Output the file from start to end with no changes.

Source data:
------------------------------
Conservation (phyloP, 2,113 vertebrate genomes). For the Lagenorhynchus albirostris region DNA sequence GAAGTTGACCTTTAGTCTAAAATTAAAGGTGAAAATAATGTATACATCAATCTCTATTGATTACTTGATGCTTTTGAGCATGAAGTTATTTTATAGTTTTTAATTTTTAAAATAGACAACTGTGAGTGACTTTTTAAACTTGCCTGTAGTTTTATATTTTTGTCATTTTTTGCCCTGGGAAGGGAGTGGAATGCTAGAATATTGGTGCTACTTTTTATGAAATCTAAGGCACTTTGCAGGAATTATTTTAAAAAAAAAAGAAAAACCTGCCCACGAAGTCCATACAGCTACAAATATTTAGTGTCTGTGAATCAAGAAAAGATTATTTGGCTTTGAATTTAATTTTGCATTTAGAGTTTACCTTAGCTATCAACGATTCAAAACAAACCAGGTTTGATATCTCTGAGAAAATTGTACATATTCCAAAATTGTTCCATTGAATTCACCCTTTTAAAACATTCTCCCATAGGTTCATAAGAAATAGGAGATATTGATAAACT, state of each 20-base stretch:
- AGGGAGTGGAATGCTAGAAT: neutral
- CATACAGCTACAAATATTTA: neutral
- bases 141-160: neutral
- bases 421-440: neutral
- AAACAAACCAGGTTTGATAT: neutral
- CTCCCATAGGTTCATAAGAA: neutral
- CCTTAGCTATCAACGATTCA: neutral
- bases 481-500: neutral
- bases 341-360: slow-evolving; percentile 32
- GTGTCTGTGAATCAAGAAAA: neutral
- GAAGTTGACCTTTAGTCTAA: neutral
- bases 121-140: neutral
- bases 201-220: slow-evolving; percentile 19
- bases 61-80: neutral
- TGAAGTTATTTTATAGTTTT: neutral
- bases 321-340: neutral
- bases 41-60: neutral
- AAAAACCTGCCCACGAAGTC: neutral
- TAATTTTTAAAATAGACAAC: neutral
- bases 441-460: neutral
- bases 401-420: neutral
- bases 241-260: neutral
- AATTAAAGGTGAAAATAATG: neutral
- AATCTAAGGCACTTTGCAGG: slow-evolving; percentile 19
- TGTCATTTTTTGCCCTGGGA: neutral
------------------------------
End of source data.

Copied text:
Conservation (phyloP, 2,113 vertebrate genomes). For the Lagenorhynchus albirostris region DNA sequence GAAGTTGACCTTTAGTCTAAAATTAAAGGTGAAAATAATGTATACATCAATCTCTATTGATTACTTGATGCTTTTGAGCATGAAGTTATTTTATAGTTTTTAATTTTTAAAATAGACAACTGTGAGTGACTTTTTAAACTTGCCTGTAGTTTTATATTTTTGTCATTTTTTGCCCTGGGAAGGGAGTGGAATGCTAGAATATTGGTGCTACTTTTTATGAAATCTAAGGCACTTTGCAGGAATTATTTTAAAAAAAAAAGAAAAACCTGCCCACGAAGTCCATACAGCTACAAATATTTAGTGTCTGTGAATCAAGAAAAGATTATTTGGCTTTGAATTTAATTTTGCATTTAGAGTTTACCTTAGCTATCAACGATTCAAAACAAACCAGGTTTGATATCTCTGAGAAAATTGTACATATTCCAAAATTGTTCCATTGAATTCACCCTTTTAAAACATTCTCCCATAGGTTCATAAGAAATAGGAGATATTGATAAACT, state of each 20-base stretch:
- AGGGAGTGGAATGCTAGAAT: neutral
- CATACAGCTACAAATATTTA: neutral
- bases 141-160: neutral
- bases 421-440: neutral
- AAACAAACCAGGTTTGATAT: neutral
- CTCCCATAGGTTCATAAGAA: neutral
- CCTTAGCTATCAACGATTCA: neutral
- bases 481-500: neutral
- bases 341-360: slow-evolving; percentile 32
- GTGTCTGTGAATCAAGAAAA: neutral
- GAAGTTGACCTTTAGTCTAA: neutral
- bases 121-140: neutral
- bases 201-220: slow-evolving; percentile 19
- bases 61-80: neutral
- TGAAGTTATTTTATAGTTTT: neutral
- bases 321-340: neutral
- bases 41-60: neutral
- AAAAACCTGCCCACGAAGTC: neutral
- TAATTTTTAAAATAGACAAC: neutral
- bases 441-460: neutral
- bases 401-420: neutral
- bases 241-260: neutral
- AATTAAAGGTGAAAATAATG: neutral
- AATCTAAGGCACTTTGCAGG: slow-evolving; percentile 19
- TGTCATTTTTTGCCCTGGGA: neutral